Workers at Intelligentsia Coffee five Chicago cafes voted to unionize, becoming the latest caffeine mongers to join the pro-labor push.
Pro-union retail workers at Intelligentsia sailed to victory Monday in a union election that allows employees to join Local 1220 of the International Brotherhood of Electrical Workers (IBEW). This election outcome marks IBEW’s second successful organizing campaign in Chicago’s coffee industry, occurring just short of a year after its win at Colectivo Coffee, the Wisconsin chain with five Chicago-area locations. It also falls amidst an ongoing wave of contentious union elections at Starbucks cafes locally and elsewhere in the U.S.
The final vote tally at Intelligentsia was 9-1 in favor of unionization.
“I hope the message [this election] sends to leadership is that there are a lot of people here who really care about Intelligentsia and want to make it a place they can stay and work for a very long time,” says barista Jordan Parshall, who stayed involved in organizing from the early stages. “Everyone I know who voted yes has such a passionate love for coffee and what we do here, and we think this will only make it better.”
Intelligentsia’s union bargaining unit will actually include 27 workers, but a snafu over outdated mailing addresses meant that some employees didn’t get their ballots in time to vote, according to Parshall.
Intelligentsia wasn’t reached for comment, but President and CEO James McLaughin announced the vote tally to employees in a Monday email. “Some Intellis may be pleased and others disappointed with this outcome,” he writes in part. “Please continue treating each other respectfully regardless of your position on the union... Thank you for all that you do to change the way the world understands and appreciates coffee.”
Volunteer organizers at the company had originally intended to seek union representation for both retail and warehouse workers at the company’s Chicago Roasting Works in the West Loop. A challenge from Intelligentsia management prompted IBEW’s legal team to negotiate a four-month pause on plans to explore organizing at the warehouses. “IBEW will continue to seek to become the sole collective bargaining agent for these employees in a future campaign,” reps write in a Monday news release.
In contrast to the long and bitter battle between management and pro-union employees at Colectivo, Intelligentsia’s election process seems to have moved relatively swiftly and smoothly. Like many of their counterparts at other organized coffee chains, Intelligentsia workers had concerns about wages, training, staffing, and scheduling, and in October 2021 began to discuss a possible union drive. Volunteer organizers submitted a petition for union elections in late May and ballots were distributed in early July.
Founded in 1995, Intelligentsia is seen by many as a key pillar of Chicago’s vibrant coffee industry. One of the so-called “big three” Third-Wave Coffee companies (alongside Portland’s Stumptown and Durham, North Carolina’s Counter Culture), the company has expanded beyond its original Lakeview cafe to two additional locations in the Loop, as well as outposts in Wicker Park and Logan Square. An Old Town location recently closed when the Plum Market grocery store shuttered its sole Chicago location on Wells Street. California-based coffee giant Peet’s Coffee & Tea acquired a majority stake in Intelligentsia in 2015 just weeks after purchasing Stumptown.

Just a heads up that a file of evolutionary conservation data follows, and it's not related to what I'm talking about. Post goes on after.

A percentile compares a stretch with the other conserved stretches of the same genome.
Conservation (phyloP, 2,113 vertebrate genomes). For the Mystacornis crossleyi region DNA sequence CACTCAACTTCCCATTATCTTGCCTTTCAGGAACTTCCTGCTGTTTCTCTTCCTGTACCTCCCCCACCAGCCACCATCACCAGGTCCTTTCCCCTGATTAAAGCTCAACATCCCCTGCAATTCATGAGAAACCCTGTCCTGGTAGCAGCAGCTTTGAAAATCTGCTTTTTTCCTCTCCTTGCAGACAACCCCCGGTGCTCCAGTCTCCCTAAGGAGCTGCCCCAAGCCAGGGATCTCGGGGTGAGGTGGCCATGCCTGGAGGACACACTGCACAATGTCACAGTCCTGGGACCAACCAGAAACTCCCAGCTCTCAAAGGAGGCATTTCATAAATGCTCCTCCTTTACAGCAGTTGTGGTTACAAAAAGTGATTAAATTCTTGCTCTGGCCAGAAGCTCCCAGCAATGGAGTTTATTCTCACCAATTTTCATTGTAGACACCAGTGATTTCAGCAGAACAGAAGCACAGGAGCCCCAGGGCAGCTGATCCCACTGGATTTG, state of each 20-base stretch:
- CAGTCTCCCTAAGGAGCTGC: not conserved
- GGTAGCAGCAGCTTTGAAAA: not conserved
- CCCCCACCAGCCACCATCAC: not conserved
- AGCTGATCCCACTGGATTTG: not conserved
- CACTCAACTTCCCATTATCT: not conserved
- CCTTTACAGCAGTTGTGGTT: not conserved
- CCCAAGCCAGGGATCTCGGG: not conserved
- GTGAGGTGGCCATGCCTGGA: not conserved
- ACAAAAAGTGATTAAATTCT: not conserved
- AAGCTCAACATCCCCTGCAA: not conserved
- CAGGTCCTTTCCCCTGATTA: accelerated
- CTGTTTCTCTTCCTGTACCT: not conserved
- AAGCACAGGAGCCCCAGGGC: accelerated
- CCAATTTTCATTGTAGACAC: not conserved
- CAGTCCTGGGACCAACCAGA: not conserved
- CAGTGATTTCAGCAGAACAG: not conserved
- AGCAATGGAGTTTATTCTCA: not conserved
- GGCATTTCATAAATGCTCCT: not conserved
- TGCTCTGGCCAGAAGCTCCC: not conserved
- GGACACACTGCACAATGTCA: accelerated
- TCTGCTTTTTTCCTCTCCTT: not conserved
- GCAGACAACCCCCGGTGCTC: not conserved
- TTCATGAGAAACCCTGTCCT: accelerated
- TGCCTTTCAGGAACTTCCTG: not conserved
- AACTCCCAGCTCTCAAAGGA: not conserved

Here's a mailer Intelligentsia management sent the workers during the union election. They boast about adding MLK Day & Juneteenth as paid holidays, then imply IBEW is a group of white men who might "give up MLK & Juneteenth as paid holidays in return for something they want." pic.twitter.com/gYEjz5zU5w— Jeff Schuhrke (@JeffSchuhrke) August 8, 2022
It remains unclear whether or not Intelligentsia leadership hired a “union avoidance” company or consultant (critiqued as union busters) to try and stamp out organizing efforts, such as was the case with Colectivo. Intelligentsia’s management did, however, express opposition to the drive, first in a May letter from McLaughin and later in a mandatory June meeting where the entire management team read statements explaining that they didn’t support unionization, Parshall says. Management also distributed a flier questioning IBEW’s diversity, asking workers if the union would give up company established Juneteenth and MLK Day holidays.
Now that the votes are counted and the work of contract negotiations begins, Parshall says he and his colleagues want to make sure that any barista — in Chicago or across the country — knows they can embark on a similar path. “If they want to unionize their shop, they can do that,” he says. “Call a union, call IBEW, call Starbucks Workers United, call whoever you need to call to get that process started.”